Faculty, Lecturers & College Fellows
THE DEPARTMENT OF HUMAN EVOLUTIONARY BIOLOGY, HARVARD UNIVERSITY
Department Chair, Edwin M. Lerner II Professor of Biological Sciences,
Affiliate in the Dept. of OEB, Head Tutor (Undergraduate) Fall 2013.
Peabody Museum 53H | (617) 495-5479
Email: firstname.lastname@example.org | Website | Skletal Bio Lab
Research interests: How and why the human body looks the way it does (functional, developmental and evolutionary anatomy of the skull and postcranium).
Research interests: paleoanthropology, hominoid evolution, anatomy, paleoecology; Africa and Asia .
Research interests: primate behavior and ecology, human ecology, evolutionary biology
Email: email@example.com | Website (Coming Soon)
Research interests: My lab's research is on identifying the DNA changes underlying human and non-human primate biological adaptations. In the process of identifying these changes, we seek to reveal basic developmental and genetic mechanisms governing biological trait formation and inheritance as well as their influence on disease risk. In the lab, we use a variety of tools spanning developmental biology, genetics, genomics, comparative biology, and primate/human evolution. Currently, we are focusing on two specific areas: 1) the discovery of the genetic alterations that determine the unique human post-cranial skeleton; and 2) the elucidation of the genetic and developmental architecture underlying the diversity of joint types in primates.
Research Interests: reproductive ecology, endrocrinology, human evolutionary biology.Back to Top
Research Interests: "Parent-offspring conflict, sex-biased investment, life history tradeoffs, effects of maternal and environmental conditions on milk production (composition and yield) and the relationship between mother's milk and infant characteristics in macaques. Future research directions include exploring the genetic and epigenetic determinants of milk production and the consequences for infant growth, metabolism, and behavior. Back to Top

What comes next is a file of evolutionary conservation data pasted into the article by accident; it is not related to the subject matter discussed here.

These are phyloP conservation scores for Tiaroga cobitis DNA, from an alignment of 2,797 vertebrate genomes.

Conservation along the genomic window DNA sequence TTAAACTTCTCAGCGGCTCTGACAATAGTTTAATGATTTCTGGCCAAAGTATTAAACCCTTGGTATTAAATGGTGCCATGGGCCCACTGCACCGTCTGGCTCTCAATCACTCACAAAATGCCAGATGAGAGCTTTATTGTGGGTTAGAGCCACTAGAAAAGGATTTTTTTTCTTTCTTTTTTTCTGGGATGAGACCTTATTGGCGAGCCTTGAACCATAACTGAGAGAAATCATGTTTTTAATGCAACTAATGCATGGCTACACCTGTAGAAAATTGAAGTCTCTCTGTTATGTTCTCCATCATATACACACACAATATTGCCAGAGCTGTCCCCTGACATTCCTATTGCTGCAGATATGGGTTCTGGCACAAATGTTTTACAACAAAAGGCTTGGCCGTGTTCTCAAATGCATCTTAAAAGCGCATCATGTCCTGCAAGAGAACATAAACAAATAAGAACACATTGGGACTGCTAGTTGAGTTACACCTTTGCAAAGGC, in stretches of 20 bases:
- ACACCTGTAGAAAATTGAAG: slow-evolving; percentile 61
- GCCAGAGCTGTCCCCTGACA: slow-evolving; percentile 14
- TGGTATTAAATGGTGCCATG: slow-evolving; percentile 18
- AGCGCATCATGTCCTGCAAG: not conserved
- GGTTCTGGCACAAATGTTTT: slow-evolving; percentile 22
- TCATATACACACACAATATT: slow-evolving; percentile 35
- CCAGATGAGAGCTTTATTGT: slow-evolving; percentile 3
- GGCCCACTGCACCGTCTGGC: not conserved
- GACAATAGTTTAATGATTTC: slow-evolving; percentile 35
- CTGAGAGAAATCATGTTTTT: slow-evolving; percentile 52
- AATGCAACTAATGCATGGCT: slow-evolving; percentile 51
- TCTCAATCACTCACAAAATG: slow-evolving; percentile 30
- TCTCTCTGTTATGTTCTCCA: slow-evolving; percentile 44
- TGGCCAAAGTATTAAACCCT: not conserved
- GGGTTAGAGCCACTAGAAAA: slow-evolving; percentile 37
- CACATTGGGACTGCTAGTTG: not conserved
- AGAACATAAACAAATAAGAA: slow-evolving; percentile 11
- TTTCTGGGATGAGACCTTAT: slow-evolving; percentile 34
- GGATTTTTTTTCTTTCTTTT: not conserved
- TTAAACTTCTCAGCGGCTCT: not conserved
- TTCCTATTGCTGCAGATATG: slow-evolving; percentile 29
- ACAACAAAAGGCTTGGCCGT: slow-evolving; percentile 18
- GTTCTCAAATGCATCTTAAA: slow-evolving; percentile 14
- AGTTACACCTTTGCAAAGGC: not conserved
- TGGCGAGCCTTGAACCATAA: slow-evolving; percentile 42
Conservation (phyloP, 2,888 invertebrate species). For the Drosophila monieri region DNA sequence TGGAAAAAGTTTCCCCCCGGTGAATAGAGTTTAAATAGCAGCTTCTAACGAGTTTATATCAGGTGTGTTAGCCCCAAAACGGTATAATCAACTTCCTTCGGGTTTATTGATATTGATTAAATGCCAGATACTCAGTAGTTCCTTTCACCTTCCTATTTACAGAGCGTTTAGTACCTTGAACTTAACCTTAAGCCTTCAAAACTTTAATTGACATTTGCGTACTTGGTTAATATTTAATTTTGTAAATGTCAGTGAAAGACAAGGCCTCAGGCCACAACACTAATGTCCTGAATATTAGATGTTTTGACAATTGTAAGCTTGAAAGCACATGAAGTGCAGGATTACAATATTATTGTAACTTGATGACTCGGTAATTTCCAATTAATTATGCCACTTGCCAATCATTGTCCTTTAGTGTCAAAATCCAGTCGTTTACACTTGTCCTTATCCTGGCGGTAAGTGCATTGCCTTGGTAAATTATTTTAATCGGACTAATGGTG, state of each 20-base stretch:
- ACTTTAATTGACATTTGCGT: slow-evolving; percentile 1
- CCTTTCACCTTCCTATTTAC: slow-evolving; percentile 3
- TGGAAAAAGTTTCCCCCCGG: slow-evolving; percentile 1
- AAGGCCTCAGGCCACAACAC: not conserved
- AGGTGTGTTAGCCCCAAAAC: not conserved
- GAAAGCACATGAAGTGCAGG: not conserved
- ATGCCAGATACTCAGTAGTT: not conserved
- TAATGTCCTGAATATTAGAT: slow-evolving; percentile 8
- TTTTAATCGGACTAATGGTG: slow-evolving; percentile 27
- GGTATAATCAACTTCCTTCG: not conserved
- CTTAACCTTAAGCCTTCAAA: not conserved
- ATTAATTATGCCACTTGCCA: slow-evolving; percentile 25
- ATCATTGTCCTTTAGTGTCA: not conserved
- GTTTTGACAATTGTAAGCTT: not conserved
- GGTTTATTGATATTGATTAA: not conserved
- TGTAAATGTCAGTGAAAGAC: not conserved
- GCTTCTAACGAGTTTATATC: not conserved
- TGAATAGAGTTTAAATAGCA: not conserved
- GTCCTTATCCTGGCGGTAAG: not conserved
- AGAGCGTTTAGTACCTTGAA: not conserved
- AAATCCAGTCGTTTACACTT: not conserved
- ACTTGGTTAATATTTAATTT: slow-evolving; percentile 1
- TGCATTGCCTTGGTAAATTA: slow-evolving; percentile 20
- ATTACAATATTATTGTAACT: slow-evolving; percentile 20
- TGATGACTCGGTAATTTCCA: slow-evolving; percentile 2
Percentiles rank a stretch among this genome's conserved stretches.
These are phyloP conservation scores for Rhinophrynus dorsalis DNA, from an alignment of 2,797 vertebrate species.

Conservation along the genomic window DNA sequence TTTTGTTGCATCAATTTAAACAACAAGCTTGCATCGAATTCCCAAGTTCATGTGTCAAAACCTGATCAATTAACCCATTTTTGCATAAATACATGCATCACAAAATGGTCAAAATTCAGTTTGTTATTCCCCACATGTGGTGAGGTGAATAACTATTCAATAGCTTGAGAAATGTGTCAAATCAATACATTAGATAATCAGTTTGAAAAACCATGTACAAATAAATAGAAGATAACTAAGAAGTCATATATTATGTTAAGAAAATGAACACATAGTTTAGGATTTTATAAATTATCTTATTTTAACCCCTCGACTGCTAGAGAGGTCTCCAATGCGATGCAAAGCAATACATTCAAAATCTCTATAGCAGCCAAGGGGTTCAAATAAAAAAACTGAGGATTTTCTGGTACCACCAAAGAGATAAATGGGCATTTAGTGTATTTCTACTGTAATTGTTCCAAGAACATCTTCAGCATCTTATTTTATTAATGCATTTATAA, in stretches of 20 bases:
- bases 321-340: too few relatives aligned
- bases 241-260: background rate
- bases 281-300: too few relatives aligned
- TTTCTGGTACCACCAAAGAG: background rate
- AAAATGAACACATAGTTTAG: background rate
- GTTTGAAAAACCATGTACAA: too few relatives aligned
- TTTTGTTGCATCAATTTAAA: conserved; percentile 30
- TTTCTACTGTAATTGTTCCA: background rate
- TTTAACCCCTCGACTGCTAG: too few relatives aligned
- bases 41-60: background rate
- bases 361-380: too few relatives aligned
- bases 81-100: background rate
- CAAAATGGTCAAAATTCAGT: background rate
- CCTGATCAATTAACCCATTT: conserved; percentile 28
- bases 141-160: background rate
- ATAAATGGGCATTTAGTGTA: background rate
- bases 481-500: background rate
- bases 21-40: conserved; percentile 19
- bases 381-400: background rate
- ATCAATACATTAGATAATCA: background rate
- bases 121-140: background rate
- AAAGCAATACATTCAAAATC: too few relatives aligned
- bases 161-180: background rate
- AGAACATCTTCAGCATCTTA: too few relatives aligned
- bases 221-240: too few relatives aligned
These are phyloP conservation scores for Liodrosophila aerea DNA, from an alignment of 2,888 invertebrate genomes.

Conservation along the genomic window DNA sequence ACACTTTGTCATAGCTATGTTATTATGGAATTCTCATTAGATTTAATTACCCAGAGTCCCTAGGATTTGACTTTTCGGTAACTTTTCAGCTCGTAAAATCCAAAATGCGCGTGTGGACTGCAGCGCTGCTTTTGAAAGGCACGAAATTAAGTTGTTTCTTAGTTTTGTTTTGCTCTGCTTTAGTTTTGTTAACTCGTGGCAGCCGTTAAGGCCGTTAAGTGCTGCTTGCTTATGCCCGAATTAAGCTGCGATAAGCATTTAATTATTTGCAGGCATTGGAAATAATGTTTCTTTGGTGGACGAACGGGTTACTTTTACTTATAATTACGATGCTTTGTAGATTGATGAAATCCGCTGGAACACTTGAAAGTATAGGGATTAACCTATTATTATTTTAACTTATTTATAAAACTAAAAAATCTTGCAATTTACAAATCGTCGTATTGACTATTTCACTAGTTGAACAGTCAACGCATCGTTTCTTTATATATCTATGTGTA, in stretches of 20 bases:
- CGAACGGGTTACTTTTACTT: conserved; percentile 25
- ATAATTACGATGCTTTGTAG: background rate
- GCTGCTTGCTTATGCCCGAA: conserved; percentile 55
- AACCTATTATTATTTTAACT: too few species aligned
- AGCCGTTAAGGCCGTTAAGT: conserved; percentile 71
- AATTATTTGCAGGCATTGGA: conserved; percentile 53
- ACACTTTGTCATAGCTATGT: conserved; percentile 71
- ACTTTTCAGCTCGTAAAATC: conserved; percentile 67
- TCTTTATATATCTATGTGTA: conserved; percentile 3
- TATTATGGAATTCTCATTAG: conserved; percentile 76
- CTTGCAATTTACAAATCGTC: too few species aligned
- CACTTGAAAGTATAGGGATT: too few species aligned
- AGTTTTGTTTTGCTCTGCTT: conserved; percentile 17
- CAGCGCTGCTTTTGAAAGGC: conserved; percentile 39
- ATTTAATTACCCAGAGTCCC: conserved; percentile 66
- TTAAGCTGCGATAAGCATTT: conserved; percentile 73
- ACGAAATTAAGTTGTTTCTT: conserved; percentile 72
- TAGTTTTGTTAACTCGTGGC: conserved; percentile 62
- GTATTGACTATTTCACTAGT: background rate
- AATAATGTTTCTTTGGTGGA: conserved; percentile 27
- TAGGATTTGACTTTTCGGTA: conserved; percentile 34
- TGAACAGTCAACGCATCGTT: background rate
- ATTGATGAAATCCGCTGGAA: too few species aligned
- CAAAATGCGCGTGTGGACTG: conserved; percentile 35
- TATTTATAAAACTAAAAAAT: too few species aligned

Professor, Affiliate in the Dept. of OEB, Associate Member of the Broad Institute of Harvard and MIT, On Sabbatical, Fall 2013
Peabody Museum 54A | (617) 495-3576 | Email: firstname.lastname@example.org | website
Research interests:human molecular adaptations, detection of selection in primates, evolution of genes related to pregnancy/reproduction, evolution of gene for human athletic abilities, natural selection on networks and gene pathways.
Research Interests: Evolution of human growth and development, paleoanthropology, primate dental evolution and development.
Research interests: Application of biogeochemical techniques, including immunology and mass spectrometry, to archaeological questions. Ancient DNA and DNA damage. Human impacts on the land, paleodiet, migration and seasonality.
Professor, Harvard Medical School
Assistant Director of Undergraduate Studies & Lecturer
Peabody Museum 52F
Research Interests: Behavioral Endocrinology and evolution of sex differences in humans (physiology, behavior and cognition).
HEB Associate Concentration Advisor
Email: email@example.com | Website
Research interests: the evolution of male-female social relationships in primates, examining the function of such relationships and how they are formed and maintained.
Lecturers & College Fellows
Lecturer, Director, Paleoanthropology Lab
Peabody Museum 40C | (617) 495-3720
Research interests: primate evolution, paleontology, geology, paleoenvironments, Miocene hominoids; Parkistan, Southwestern America.
Lecturer, Allston Burr Resident Dean, Quincy
Peabody Museum 55F | (617) 495-1679
Research interests: Reproductive ecology.
Peabody Museum Rm. 56G
Lecturer, Senior Researcher, Reproductive Ecology Lab
Peabody Museum 56D | (617) 496-1038
Research interests: human behavioral and reproductive endocrinology, reproductive ecology.
Research interests: The applications of stable isotope ratio measurements for bioarchaeology and low-temperature geochemistry.
Research Interests: Functional morphology of primate locomotor systems, human and nonhuman primate evolution, evolution of bipedality.